How PMRDA Can Power Up Pune Real Estate

Kishor Pate 2Kishor Pate, CMD – Amit Enterprises Housing Ltd.

The formation of the Pune Metropolitan Region Development Authority (PMRDA) is a very positive step. This model, which has already worked very well in Mumbai’s MMRDA, has so far not been able to see implementation in Pune despite being tabled several times.

Chief Minister Devendra Fadnavis is rightfully determined to see it through and make sure that it can meet its intended objectives. His intervention is indeed very timely.

Boost To Infrastructure Projects

Among many other things, key infrastructure projects such as the Metro rail and the Bus Rapid Transit System (BRTS) must be fast-tracked so as to aid to overall development of the city, and the PMRDA will focus on achieving this.

PMRDA will act as a unified platform for planning and execution of these and other important projects, and will serve to resolve disagreements between various planning authorities. In short, the process of project implementation will be rendered faster and less cumbersome.

PMRDA will ensure that the related planning departments are adequately staffed and funded, and it will also play a major role in addressing the issue of illegal constructions in the emerging areas of Pune district.

Revitalizing Pune’s Regional Plan

One of its first and foremost functions will in fact be to update Pune’s Regional Plan and to make sure that this plan addresses the current problems being faced in Pune’s emerging areas. PMRDA will have jurisdiction of close to 3000 square kilometres, which will include PMC and PCMC and various gram panchayats.

The implementation of PMRDA will, in fact, mark the end of the Pimpri-Chinchwad New Township Development Authority (PCNTDA). To date, the PCNTDA has done an exemplary job in creating a highly organized development environment in Pradhikaran; however, the benefits of its efforts were limited to the area of its jurisdiction. The PMRDA aims to bring the same results over a much larger operational domain.


It is, however, a matter of concern that the Pune, Khadki and Dehu cantonment boards have been taken out of its ambit as per a recent declaration. I am not certain how the PMRDA will be able to operate to its best potential and work towards a well-rounded development plan for the city without including these key cantonment areas, as well.

The Ahmedabad Model

PMRDA intends to use land banking and transfer as a source of revenue generation, effectively creating its own projects and fully enabling land parcels with support infrastructure before selling these for commercial use.

Thanks to be infrastructure, the value of these land parcels rises significantly, to the tune of 25-30% This is an excellent model has already been very successfully used in Ahmedabad.

This is a near-perfect model for development in the Indian context, since it brings with it a high level of transparency and governance into every aspects of urban and rural planning.

It results in win-win situation for every stakeholder involved in the urban development process, including land owners, real estate developers, real estate end-users and, of course, the Government.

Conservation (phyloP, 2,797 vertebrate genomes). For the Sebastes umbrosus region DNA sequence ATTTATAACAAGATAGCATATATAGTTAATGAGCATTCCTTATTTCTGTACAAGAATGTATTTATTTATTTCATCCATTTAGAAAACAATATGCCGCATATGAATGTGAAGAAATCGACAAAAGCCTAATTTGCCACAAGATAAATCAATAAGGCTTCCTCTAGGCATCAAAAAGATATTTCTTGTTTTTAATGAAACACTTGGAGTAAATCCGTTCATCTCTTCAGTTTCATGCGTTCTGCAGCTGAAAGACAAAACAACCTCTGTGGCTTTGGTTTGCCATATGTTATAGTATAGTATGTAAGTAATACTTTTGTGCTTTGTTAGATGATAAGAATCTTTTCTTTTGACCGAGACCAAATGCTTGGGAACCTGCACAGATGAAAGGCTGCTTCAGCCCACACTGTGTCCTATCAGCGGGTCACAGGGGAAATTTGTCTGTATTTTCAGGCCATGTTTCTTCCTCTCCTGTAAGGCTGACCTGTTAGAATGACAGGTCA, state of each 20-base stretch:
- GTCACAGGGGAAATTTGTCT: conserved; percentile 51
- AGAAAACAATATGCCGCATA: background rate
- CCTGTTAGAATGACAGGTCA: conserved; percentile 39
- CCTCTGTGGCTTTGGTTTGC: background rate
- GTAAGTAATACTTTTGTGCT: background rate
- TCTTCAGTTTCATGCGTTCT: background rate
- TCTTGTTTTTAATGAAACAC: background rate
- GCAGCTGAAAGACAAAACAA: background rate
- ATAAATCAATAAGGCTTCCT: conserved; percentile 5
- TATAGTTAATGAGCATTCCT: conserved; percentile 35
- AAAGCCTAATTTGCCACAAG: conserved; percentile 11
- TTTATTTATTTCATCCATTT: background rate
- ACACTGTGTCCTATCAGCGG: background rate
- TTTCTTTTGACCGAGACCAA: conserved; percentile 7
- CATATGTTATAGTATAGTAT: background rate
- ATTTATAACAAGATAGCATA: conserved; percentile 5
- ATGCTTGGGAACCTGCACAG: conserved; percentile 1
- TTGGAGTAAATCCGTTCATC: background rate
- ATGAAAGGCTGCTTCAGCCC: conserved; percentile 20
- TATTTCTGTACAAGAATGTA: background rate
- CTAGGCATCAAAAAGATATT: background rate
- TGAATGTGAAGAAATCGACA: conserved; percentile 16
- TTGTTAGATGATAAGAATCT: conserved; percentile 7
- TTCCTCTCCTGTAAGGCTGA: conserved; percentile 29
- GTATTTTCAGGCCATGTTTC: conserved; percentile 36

About The Author

Kishor Pate, Chairman & Managing Director of Amit Enterprises Housing Ltd. is the driving force behind one of the most successful real estate development firms in Pune and beyond. Apart from its signature luxury homes towers and premium gated townships, AEHL has also launched highly successful affordable housing projects like Astonia Classic and Colori in Undri and the Mediterrenean-style township Astonia Royale in Ambegaon.

Making Pune India’s IT Capital

Kishor Pate 2Kishor Pate, CMD – Amit Enterprises Housing Ltd.

Chief Minister Devendra Fadnavis’ announcement of his intention to make Pune the IT capital of India has brought mixed reactions. However, this is not a Utopian dream but in fact becoming a reality even as we speak. Pune and information technology are already inseparable concepts today, and all it will take is a decisive push by the BJP government to establish it as the country’s foremost IT hub.

Pune is already a well-established IT destination, and has been giving the likes of Bangalore and Hyderabad very tough competition. The burgeoning IT industry in areas like Kharadi, Hinjewadi, Magarpatta and Tathawade are drawing massive amounts of information technology business into the city. This has also had a major impact on the city’s real estate sector.

Pune has over 50 established and prominent IT/ITeS companies who have their main offices in the city, including organizations such as Accenture, Amdocs, AtoS, Capgemini, Cognizant, Deloitte, GlobalLogic, Hexaware Technologies, Infosys, Larsen & Toubro Infotech, Mastek, MphasiS, SunGard and Symantec. These companies are generating scores of jobs for Pune’s highly qualified software professionals each year, in addition to hundreds of BPO jobs.

It is by now a well-established fact that Pune is one of the most preferred software and business-process outsourcing destinations in the country. There are many reasons for this beyond the wealth of IT professionals that it produces from its various top-notch educational institutions every year.

eon freezone pune
Eon IT Park, Kharadi

Information technology companies prefer Pune over a city Bangalore because of the lower real estate costs involved in setting up operations here. In fact, the more rational real estate costs in Pune provide another major plus-point. This is the fact that IT/ITeS employees who are looking at buying their own homes can easily avail of home loans and buy properties in the city which are conveniently close to the companies they work in, even on entry salaries.